So why do fantasy trilogies get so many people groaning? It’s undeniable that even excellent stories can suffer when volumes come out at yearly intervals. I’m a huge fan of Robin Hobb but found the sea serpents in the first book of The Liveship Traders a real distraction. They served little function in that part of the story, plainly just there to prefigure later events. That’s a purely subjective view and I can’t see how she could have done it differently but every reader probably finds things like that in any trilogy. As far as Robert Jordan’s The Wheel of Time goes, the law of diminishing returns kicked in for me personally a couple of volumes ago. I felt as if I was essentially reading three novels in parallel and struggling to recall characters and incidents from earlier books. My life’s simply too busy to give the work the concentration it demands but that’s my problem, not the genre’s.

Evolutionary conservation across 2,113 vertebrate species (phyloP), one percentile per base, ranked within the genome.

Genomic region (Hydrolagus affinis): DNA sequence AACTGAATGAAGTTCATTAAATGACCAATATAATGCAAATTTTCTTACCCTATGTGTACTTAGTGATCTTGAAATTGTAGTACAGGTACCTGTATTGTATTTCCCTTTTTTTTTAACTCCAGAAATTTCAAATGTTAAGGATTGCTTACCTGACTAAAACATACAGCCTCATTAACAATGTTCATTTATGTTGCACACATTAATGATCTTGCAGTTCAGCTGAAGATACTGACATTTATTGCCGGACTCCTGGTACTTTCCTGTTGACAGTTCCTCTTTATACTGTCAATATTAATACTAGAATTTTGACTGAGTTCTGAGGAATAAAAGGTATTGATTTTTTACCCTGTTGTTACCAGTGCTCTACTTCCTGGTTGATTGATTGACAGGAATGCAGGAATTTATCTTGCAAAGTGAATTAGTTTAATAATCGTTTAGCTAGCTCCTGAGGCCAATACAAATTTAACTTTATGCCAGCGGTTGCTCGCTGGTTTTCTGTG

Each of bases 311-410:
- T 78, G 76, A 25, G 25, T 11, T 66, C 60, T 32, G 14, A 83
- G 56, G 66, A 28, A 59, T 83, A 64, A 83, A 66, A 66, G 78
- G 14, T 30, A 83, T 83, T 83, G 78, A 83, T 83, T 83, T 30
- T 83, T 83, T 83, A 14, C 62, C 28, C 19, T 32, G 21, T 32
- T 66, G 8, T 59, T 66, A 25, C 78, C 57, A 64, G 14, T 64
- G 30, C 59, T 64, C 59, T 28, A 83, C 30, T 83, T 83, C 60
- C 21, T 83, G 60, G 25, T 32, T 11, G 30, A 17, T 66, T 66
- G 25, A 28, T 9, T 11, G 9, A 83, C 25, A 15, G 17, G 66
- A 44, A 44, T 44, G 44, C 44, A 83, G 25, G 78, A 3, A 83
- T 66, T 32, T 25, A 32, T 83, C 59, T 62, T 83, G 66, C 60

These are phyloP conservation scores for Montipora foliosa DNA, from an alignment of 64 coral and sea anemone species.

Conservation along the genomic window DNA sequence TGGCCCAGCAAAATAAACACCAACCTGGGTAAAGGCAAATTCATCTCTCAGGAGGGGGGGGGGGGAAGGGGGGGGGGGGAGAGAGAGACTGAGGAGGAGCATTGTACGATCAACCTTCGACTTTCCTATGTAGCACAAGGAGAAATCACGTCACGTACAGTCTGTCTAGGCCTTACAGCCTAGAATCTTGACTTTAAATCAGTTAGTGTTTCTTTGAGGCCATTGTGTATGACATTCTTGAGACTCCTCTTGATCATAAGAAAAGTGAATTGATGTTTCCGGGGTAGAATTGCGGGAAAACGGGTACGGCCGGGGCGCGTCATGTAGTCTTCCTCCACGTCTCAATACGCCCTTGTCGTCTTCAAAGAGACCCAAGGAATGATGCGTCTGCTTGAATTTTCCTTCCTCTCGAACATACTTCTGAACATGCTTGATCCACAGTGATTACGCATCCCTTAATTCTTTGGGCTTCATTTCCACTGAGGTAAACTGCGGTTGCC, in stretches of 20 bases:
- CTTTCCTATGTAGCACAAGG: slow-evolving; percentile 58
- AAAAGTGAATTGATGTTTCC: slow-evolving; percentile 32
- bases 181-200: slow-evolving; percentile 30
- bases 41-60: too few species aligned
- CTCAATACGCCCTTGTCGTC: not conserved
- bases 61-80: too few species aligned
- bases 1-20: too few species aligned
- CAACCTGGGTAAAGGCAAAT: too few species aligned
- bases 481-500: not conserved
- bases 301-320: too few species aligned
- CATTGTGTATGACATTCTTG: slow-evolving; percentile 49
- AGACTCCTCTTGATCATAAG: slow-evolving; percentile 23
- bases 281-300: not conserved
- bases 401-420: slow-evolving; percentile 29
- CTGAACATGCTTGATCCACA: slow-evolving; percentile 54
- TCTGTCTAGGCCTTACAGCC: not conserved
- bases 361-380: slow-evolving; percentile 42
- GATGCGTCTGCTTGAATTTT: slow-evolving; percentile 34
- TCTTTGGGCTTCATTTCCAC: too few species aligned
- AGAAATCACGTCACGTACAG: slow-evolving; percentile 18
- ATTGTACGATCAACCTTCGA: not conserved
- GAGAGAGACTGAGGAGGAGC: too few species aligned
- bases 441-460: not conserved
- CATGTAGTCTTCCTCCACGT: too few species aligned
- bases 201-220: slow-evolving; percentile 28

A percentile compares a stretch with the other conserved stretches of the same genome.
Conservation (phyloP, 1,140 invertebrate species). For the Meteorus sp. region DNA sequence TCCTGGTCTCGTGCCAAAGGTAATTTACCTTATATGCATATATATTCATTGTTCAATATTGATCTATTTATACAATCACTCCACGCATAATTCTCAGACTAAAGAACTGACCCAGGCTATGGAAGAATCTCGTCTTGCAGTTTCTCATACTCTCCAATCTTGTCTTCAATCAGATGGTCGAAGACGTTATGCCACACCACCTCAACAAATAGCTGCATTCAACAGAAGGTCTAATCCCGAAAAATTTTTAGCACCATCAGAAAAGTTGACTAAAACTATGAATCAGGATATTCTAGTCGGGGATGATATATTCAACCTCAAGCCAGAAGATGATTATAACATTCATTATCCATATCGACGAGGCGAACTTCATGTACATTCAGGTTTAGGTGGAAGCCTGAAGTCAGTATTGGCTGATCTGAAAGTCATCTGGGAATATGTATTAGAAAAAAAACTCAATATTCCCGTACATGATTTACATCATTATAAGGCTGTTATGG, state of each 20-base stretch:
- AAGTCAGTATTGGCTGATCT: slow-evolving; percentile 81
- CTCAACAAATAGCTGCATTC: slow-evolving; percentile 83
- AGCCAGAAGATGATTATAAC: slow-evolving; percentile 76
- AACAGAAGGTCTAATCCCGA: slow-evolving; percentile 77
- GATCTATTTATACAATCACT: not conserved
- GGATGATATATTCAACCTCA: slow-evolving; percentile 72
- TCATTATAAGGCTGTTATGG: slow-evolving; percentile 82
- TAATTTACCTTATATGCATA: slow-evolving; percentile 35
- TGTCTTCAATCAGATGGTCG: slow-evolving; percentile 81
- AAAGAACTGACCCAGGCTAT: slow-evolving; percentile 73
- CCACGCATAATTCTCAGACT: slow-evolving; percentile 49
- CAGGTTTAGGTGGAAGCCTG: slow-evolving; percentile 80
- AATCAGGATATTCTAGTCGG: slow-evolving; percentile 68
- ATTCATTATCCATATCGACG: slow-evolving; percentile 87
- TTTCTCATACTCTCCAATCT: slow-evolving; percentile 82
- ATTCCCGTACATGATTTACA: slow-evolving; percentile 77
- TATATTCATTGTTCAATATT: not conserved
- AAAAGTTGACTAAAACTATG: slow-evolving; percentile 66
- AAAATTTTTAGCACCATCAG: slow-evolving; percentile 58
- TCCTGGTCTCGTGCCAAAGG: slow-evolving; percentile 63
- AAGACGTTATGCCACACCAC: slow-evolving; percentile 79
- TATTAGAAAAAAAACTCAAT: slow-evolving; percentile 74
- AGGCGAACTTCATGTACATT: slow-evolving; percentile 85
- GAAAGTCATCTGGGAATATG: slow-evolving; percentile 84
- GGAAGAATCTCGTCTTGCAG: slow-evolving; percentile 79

There are other undeniable factors why fantasy trilogies can be just plain bad. A supportive editor showing faith in an author with a three-book contract is on the side of the angels but the dark side still claims idle publishers less interested in the content of the book than the content of the tills, happy to accept the same old stuff with only the names changed to protect the guilty. One writer’s space to explore is another lazy author’s license to pad and ramble because it’s far easier to overwrite than to keep a tight focus. The conscientious author striving to give a trilogy that added depth suffers by being shadowed by someone else wringing five volumes out of a threadbare tale that could be told in 100,000 words and then laughing all the way to the bank. Even diligent authors get stale if they can’t resist temptation and publishers’ blandishments and go back to the same well time and again until one day they find all that’s left is mud. Always being asked to return to the same thing is horribly limiting for an author. Anne Gay passed on a wonderful quote where LM Montgomery who wrote the Anne of Green Gables books, complains about being ‘chained to Anne’s chariot wheels’.